Firefighters testify in support of Neb. PTSD bill
The bill would provide preventative training and improve access to workers’ compensation for PTSD and other mental health conditions
By Laura French
LINCOLN, Neb. — A group of Nebraska firefighters told state legislators their personal stories of trauma in order to drive support for a proposed mental health bill.
The bill would improve access to workers’ compensation for firefighters and police officers with PTSD and other mental health conditions by allowing them to make their case through testimony from a mental health professional. It also reduces a claimant’s burden of proving that their mental injury was sustained on the job.
Omaha Firefighter Tyler Fausset told senators of a 2015 call he says changed his life for the worse, according to KETV.
“This call was the worst of society, where a young mother lost her life. In the time following, I began to see my life around me fall apart,” Fausset testified.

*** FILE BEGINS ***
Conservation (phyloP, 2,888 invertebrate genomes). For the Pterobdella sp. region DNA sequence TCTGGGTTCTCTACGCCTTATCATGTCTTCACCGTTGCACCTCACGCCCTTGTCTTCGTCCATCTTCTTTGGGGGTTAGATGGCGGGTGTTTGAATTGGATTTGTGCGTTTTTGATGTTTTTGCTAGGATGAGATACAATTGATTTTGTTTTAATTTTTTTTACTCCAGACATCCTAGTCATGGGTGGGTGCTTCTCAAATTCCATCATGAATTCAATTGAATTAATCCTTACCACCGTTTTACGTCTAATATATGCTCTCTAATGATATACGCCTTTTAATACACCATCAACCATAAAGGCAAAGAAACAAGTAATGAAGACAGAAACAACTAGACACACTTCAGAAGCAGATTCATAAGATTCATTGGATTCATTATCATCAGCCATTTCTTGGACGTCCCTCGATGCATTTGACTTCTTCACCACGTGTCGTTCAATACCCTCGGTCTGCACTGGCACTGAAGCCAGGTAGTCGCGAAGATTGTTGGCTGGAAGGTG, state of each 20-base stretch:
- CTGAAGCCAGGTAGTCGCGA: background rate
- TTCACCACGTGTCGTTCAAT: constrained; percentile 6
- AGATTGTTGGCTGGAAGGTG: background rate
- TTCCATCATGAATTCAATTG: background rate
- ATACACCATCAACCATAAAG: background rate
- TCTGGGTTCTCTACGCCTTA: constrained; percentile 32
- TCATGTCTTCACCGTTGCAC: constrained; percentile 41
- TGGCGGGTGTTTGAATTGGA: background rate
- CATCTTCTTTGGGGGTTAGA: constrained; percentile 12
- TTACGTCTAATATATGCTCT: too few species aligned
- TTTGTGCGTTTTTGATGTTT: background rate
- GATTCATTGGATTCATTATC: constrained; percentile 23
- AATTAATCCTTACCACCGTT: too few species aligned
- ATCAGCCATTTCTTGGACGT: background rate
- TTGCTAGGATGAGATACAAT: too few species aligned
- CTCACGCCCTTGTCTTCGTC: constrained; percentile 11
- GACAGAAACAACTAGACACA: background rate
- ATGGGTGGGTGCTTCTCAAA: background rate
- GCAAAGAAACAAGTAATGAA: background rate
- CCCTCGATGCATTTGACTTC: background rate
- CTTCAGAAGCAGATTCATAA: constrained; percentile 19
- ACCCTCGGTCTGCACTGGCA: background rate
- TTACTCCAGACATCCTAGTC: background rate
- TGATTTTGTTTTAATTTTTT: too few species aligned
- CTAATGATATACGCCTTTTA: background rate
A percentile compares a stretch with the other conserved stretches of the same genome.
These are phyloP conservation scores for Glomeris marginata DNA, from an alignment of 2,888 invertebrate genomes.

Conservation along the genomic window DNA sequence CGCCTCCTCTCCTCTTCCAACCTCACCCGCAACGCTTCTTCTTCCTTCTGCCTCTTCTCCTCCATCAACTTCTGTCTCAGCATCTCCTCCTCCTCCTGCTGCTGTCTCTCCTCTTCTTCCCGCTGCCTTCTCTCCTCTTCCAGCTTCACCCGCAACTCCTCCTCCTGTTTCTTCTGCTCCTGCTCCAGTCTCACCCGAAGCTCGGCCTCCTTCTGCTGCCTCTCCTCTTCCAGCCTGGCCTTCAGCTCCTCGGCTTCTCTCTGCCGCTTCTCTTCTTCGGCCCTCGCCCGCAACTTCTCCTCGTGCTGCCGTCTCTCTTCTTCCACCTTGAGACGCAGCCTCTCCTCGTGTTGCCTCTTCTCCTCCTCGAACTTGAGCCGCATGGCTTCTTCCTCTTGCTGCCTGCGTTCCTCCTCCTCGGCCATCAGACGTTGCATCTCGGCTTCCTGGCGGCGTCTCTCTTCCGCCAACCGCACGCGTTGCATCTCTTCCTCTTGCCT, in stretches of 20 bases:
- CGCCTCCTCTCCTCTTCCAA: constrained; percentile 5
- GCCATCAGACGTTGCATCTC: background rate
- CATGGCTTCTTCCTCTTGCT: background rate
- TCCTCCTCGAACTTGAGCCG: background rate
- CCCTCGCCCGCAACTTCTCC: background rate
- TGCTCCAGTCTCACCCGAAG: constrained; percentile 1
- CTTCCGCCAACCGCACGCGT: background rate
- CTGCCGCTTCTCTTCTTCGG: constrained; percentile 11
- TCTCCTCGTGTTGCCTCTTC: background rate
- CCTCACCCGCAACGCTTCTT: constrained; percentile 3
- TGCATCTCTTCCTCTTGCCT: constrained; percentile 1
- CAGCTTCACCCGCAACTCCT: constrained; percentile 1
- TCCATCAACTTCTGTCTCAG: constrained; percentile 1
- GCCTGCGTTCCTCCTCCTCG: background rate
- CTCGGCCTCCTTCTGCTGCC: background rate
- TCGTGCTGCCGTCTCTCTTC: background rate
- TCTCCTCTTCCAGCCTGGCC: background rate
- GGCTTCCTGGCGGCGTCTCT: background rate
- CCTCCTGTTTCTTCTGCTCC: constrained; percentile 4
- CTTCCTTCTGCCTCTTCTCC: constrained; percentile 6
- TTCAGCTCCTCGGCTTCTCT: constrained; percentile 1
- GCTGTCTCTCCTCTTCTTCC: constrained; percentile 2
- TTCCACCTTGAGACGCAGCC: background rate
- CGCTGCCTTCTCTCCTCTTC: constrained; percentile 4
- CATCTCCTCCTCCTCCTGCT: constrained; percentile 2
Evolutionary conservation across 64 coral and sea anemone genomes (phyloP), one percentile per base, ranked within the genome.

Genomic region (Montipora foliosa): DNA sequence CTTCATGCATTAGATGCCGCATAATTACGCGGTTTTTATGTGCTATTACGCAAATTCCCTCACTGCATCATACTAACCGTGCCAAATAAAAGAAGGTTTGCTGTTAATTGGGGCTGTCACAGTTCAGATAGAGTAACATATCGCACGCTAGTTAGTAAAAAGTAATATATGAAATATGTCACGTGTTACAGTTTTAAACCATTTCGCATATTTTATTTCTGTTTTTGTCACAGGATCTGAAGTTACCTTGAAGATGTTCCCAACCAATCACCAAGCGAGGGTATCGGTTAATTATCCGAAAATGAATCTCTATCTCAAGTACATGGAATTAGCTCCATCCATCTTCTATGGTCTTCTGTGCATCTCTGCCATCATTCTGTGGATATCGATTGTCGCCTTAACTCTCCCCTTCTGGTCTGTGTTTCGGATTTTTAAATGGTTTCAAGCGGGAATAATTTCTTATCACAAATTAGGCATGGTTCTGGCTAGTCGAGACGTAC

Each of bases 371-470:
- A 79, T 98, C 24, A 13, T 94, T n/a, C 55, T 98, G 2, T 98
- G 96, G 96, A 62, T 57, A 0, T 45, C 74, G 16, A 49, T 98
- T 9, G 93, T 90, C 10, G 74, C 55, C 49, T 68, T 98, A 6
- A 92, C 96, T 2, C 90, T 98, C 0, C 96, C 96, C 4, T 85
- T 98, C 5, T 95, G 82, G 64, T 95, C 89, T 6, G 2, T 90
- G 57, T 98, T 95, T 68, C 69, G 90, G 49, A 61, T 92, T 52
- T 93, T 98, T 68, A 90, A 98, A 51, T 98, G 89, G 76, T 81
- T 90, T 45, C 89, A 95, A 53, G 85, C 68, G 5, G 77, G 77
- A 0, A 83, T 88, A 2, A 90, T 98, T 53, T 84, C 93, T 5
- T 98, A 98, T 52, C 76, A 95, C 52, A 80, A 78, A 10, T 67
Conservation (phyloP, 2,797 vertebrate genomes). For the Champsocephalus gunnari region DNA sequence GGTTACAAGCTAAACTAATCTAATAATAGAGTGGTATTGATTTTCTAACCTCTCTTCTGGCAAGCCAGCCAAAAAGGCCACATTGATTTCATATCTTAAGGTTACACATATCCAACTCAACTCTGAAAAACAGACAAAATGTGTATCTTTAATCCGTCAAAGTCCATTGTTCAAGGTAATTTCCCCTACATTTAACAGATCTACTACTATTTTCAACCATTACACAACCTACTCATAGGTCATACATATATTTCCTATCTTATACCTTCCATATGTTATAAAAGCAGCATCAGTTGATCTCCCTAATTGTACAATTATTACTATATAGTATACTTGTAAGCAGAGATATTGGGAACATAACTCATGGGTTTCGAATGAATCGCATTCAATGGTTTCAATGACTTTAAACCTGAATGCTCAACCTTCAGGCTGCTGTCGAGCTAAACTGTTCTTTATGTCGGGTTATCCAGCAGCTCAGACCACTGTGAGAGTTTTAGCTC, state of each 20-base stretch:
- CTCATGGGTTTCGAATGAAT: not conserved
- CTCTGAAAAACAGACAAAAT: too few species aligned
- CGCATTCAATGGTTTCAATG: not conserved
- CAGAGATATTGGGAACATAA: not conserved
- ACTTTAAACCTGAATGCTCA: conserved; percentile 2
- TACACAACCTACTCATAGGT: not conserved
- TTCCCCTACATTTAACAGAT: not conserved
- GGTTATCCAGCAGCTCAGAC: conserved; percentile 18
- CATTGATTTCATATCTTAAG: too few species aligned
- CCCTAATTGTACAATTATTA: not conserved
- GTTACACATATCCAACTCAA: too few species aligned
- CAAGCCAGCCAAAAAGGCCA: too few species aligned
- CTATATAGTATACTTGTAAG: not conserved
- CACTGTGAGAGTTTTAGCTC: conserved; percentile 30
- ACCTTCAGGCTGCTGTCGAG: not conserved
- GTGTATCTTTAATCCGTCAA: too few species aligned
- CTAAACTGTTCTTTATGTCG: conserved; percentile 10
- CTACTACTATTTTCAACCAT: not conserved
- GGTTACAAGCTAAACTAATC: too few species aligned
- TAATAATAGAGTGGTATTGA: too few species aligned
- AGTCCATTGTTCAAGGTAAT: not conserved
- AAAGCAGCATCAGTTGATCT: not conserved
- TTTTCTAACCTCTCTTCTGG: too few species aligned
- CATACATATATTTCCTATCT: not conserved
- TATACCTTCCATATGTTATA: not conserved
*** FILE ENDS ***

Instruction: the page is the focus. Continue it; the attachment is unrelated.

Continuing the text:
Omaha Firefighter Donald Dodge, who comes from a family with three generations of firefighters, said he suffered trauma from a call in 2008 that has followed him for years.
“Over the next decade, my personality changed radically. Memory loss, quick temper, responding aggressively to being surprised,” Dodge said.
The bill, which was introduced by Sen. Tom Brewer, would also provide funding for preventative annual resilience training for firefighters and police.
Opponents of the bill who testified said the costs associated would burden small towns, and some also objected to the inclusion of some clergy under the bill’s definition of “mental health professional.”
Mental health experts also testified, some pointing out that presumptive PTSD compensation laws have already been passed in 14 other U.S. states.
“First responders face unique and uniquely dangerous risks in their sworn mission to keep the public safe,” Brewer said. “It is imperative for society to recognize occupational injuries related to post-traumatic stress.”